Minister Pandor to open the Space Weather Centre in Hermanus
7 Dec 2010
The Minister of Science and Technology, Naledi Pandor will officially open the Space Weather Centre in Hermanus on Friday, 10 December 2010 at 11h00.
The centre was recently acquired by the Hermanus Magnetic Observatory (HMO).
The Hermanus Magnetic Observatory is an Earth-Space Science national research facility of the National Research Foundation (NRF).
It forms part of a worldwide network of observatories and/or data centres of the Earth’s geomagnetic field (INTERMAGNET), ionosphere (DIDBase, IPYDIS), magnetosphere (SuperDARN) and lightning monitoring (WWLLN).
The HMO is also the Space Weather Regional Warning Centre (RWC) for Africa under the International Space Environment Service (ISES).
The HMO conducts observations and simulates the variations of the earth and space environments using a wide network of state-of-the-art instruments that are spread around the southern African region and extending as far south as Antarctica. This ground-based data is complemented by data from various international satellites. The data so collected and widely distributed is used for space physics research, space weather prediction and the training of students in these areas.
Changes in the atmospheric and space environments can adversely affect both ground-based and space-based technologies and render them inaccurate, inoperable or unreliable. Space weather is the name given to the measurement, analysis, interpretation and modelling of changing environmental conditions in the earth-sun system that affect both ground-based and space-based technologies and life on earth. It is a key element to be considered in the design, deployment, operation, maintenance, compensation or correction of space-induced inaccuracies and the post-analysis of failure of space systems. As such, HMO students are equipped in scarce skills including signal processing, instrumentation and measurement, data analysis and simulations in addition to research skills and critical analysis and problem solving.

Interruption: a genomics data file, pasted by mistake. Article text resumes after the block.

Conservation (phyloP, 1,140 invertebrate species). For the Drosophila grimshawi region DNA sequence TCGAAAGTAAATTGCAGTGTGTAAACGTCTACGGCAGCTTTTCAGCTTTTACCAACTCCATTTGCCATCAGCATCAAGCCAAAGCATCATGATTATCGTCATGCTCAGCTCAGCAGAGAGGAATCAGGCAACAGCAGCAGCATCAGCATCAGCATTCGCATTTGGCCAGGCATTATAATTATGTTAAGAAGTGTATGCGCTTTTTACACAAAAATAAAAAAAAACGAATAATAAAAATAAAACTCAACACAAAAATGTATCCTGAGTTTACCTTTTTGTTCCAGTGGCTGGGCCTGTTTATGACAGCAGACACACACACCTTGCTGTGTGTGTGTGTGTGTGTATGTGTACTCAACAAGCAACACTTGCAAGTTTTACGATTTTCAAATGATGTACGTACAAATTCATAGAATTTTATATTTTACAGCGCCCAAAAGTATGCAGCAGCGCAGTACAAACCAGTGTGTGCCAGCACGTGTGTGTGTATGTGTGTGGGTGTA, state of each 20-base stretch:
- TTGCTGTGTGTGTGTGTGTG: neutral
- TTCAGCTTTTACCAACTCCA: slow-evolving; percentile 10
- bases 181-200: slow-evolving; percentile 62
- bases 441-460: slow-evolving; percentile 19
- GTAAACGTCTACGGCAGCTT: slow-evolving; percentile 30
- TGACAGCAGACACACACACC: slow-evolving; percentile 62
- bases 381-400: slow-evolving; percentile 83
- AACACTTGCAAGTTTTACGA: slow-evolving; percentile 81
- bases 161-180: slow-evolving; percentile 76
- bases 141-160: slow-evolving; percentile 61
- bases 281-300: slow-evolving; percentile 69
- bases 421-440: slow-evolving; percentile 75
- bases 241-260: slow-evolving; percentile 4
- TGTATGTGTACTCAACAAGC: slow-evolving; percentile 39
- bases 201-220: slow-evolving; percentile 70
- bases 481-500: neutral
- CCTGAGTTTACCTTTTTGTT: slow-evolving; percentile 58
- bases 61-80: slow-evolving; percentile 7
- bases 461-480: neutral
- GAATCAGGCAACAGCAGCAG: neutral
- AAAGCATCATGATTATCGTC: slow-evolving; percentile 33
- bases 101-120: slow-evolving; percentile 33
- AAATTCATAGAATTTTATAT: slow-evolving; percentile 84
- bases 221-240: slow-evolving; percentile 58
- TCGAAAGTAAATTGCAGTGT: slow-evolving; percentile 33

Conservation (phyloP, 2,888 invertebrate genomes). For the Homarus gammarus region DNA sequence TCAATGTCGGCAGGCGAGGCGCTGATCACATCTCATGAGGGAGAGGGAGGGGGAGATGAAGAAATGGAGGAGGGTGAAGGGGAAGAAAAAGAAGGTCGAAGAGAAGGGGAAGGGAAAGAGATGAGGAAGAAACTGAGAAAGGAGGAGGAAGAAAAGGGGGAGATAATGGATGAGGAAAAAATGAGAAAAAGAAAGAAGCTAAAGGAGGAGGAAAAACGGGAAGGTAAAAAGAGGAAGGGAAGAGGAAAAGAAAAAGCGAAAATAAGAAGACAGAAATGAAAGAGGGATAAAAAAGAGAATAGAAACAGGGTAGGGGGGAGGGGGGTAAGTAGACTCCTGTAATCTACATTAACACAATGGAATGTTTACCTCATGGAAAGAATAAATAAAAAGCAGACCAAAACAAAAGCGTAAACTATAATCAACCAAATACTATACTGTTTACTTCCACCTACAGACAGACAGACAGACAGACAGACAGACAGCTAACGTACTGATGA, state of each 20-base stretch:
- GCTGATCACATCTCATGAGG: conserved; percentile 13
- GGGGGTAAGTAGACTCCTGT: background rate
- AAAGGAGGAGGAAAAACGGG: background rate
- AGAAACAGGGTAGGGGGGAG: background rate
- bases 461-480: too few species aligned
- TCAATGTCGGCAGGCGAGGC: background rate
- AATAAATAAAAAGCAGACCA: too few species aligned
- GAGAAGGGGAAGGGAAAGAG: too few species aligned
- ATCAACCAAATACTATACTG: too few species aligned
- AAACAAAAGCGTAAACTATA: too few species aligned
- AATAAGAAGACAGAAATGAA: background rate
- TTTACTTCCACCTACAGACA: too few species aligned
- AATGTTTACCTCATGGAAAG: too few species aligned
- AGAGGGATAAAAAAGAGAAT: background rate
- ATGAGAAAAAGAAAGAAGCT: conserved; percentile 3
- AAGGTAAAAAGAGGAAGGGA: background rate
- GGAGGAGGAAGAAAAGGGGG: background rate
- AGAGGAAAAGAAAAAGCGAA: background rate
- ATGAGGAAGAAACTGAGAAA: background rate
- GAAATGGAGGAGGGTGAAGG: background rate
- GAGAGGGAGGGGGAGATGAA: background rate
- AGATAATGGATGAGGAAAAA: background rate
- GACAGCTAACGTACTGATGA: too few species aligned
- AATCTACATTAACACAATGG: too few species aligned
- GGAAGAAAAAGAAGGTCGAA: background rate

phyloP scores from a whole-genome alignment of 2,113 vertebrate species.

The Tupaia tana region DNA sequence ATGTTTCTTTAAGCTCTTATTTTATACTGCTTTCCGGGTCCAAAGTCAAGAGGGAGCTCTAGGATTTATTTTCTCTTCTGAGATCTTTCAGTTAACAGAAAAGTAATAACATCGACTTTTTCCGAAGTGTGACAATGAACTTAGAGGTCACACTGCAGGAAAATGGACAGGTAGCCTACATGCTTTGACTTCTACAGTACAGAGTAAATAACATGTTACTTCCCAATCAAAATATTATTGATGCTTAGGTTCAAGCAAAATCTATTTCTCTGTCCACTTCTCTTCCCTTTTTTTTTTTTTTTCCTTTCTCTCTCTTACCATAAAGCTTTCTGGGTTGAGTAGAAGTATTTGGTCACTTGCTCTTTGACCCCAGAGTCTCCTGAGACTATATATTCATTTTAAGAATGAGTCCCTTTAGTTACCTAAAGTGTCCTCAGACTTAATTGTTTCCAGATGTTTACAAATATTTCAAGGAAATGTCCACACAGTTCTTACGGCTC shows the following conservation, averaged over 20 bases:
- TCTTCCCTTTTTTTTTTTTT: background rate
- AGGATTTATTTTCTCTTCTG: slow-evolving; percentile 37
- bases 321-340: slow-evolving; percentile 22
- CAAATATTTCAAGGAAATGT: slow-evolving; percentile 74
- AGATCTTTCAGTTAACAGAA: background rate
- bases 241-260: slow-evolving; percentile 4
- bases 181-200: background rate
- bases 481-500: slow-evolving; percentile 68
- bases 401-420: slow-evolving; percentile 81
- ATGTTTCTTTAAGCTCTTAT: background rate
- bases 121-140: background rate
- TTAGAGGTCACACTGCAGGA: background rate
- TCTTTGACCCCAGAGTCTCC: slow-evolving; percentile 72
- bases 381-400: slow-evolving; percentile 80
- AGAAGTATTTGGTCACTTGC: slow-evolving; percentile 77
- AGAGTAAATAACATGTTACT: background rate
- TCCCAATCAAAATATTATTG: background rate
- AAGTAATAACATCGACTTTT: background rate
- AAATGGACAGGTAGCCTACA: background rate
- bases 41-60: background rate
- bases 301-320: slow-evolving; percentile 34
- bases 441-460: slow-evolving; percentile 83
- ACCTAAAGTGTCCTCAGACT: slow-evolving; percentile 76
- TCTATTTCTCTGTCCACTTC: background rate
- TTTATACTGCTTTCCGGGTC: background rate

The HMO also offers technological services to the public and commercial clients in the defence and aerospace sectors. Services provided include innovative solutions and products in electric and magnetic signature management, magnetic navigation ground and system support, magnetic system characterisation and treatment, and cathodic rust protection.
The HMO also has a science advancement division that runs programmes that stimulate interest in science among learners, facilitate the in-service training of educators and engages and increases science awareness and interest amongst the public.
In order to fulfill its mandate as the Space Weather Regional Warning Centre for Africa, the HMO needed to organise its capabilities to provide forecasts, predictions and warnings, as well as educate academia, industry, policy makers and the general public on the need for Space Weather. In addition, structured research into unanswered questions regarding Space Weather events needed to be undertaken for the African region, and HMO is well positioned to lead this. With the launch and establishment of the South African National Space Agency (SANSA) taking place in 2010, as well as the launch of the National Space Strategy it is imperative that South Africa has the capabilities within its science Infrastructure to provide a good understanding and knowledge of the hostile Space Environment. Therefore, Space Weather has taken a key role and position within the HMO’s vision 2015, and as part of the new HMO strategy initiated from 1 April 2010, a Space Weather Unit was formed within the HMO structures.